Sunday, July 26, 2015

Driverless cars as a service: $16B+ for Google?

This past Friday four UCLA Anderson EDGE student teams competed in a case competition involving the future of autonomous vehicles (AVs). Teams were assigned to Google, Mercedes-Benz, Tesla, or Uber and were tasked with how each company should innovate in order to enhance its position in the battleground for the future of the automobile.

The Google team won, recommending that Google should enter the AVaaS (autonomous vehicles as a service) market. The team estimated that this initiative (which they code named GOOSE) could yield $16 billion in direct, transportation-related annual revenue for Google starting in the year 2020. The team assumed pricing for on-demand car services would fall by 50%, given that the "driver dude" would no longer be needed. (Of course, this analysis assumed that regulatory and other issues can be resolved.) In addition, the team estimated that Google could earn up to $7 billion in additional advertising related to this service.

The team argued that Google should "go to war" against Uber and become the leader in next-generation on-demand vehicle services. This possibility of  this battle has been widely reported on in the press. For example, in February, Business Week reported that Google was developing its own Uber competitor. Google was coy about its future plans, tweeting "we think you will find that Uber and Lyft work quite well. We use them all the time."

In 2013, Google Ventures (GV) invested $258 million in Uber at a reported post-money valuation of $3.8 billion. Since GV operates largely independently of Google with a prime directive of generating capital gains, it's not unheard of for GV to invest in potential competitors of its parent.

Uber, given the possibility of having to go head-to-head with Google, has not stood still. In March, Uber acquired DeCarta, a map-tech company. Then in May, Uber lured 40+ robotics researchers away from Carnegie Mellon University to significantly enhance the capabilities of its own robotics research center in Pittsburgh.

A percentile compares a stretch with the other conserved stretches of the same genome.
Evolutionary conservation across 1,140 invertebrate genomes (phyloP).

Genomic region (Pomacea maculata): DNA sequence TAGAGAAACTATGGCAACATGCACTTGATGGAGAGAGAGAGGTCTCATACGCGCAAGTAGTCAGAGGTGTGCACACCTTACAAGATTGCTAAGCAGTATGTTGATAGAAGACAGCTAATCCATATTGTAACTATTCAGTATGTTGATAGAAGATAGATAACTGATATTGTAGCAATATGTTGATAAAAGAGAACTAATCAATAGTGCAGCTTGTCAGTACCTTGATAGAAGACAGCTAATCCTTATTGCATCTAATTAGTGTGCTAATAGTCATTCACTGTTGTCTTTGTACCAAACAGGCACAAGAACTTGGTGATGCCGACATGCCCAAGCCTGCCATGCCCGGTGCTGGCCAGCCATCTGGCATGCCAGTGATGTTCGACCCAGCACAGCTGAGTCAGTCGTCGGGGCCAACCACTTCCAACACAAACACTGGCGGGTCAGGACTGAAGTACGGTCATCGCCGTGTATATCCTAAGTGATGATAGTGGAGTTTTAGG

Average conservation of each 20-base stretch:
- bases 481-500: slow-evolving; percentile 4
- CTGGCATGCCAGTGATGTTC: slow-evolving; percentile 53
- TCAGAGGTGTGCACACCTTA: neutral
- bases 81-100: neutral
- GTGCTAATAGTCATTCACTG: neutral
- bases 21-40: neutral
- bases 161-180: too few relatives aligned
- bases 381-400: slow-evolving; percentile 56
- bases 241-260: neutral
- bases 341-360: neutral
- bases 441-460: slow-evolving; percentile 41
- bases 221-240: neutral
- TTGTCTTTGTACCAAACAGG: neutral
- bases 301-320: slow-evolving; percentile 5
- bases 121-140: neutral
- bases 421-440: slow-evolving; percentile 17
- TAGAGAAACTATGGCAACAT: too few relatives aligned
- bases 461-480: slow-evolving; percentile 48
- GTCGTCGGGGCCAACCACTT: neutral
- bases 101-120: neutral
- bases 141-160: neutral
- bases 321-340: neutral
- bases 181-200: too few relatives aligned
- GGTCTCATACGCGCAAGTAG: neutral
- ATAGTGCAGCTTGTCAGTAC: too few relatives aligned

If the EDGE team is correct in estimating this market opportunity for Google, fasten your driverless seat belts.

Tuesday, July 7, 2015

Will Twitter's acquisitions in 2015 turn the company?

Twitter may be changing its CEO, but the company's M&A machine has certainly not been stuck in neutral. Our infographic depicts six acquisitions the company has made during the first half of 2015.

Overall, Twitter's acquisitions are continuing to move away from acquiring companies that build the core social network to companies that support monetization efforts. Consider some examples.
  • In January, Twitter acquired Periscope, which allows users to upload live video wherever they are and broadcast it for followers to watch. The consideration was estimated at less than $100 million in cash and stock, but skewed towards cash. The acquisition reflects Twitter’s move to bolster its video capabilities. Adding the ability to stream live video on Twitter capitalizes on the company’s strengths as a real-time broadcast service. This fall, Twitter plans to launch Project Lightning, which will provide special live event coverage for both Twitter users and non-users.
  • In April, Twitter acquired TellApart, which helps retailers leverage data by personalizing the customer experience and drive omni-channel commerce. According to an SEC filing the consideration was $533 million in stock. TellApart's integrated suite of marketing solutions has allowed marketers to deliver personalized messages in real-time across platforms such as display ads, Facebook, and email.
  • In June, Twitter acquired Whetlab, which develops technologies for machine learning, a branch of artificial intelligence that utilizes algorithms to detect patterns in big data and to make recommendations and predictions. Possible uses of Whetlab technology by Twitter include: 1) improving a user's tweet timeline; 2) enhancing the company's ability to target ads; 3) licensing data. While Google has information about user's search and Facebook has information about what people are doing, Twitter's cache of data is distinctive in capturing what "influencers" are thinking. Whetlab could help Twitter pattern such data into trends that are of high value to both consumers and businesses.
M&A success is about sound strategy, valid valuation, and intelligent integration. Twitter appears to have delivered on the first two elements. Let's see if it can pull off the third.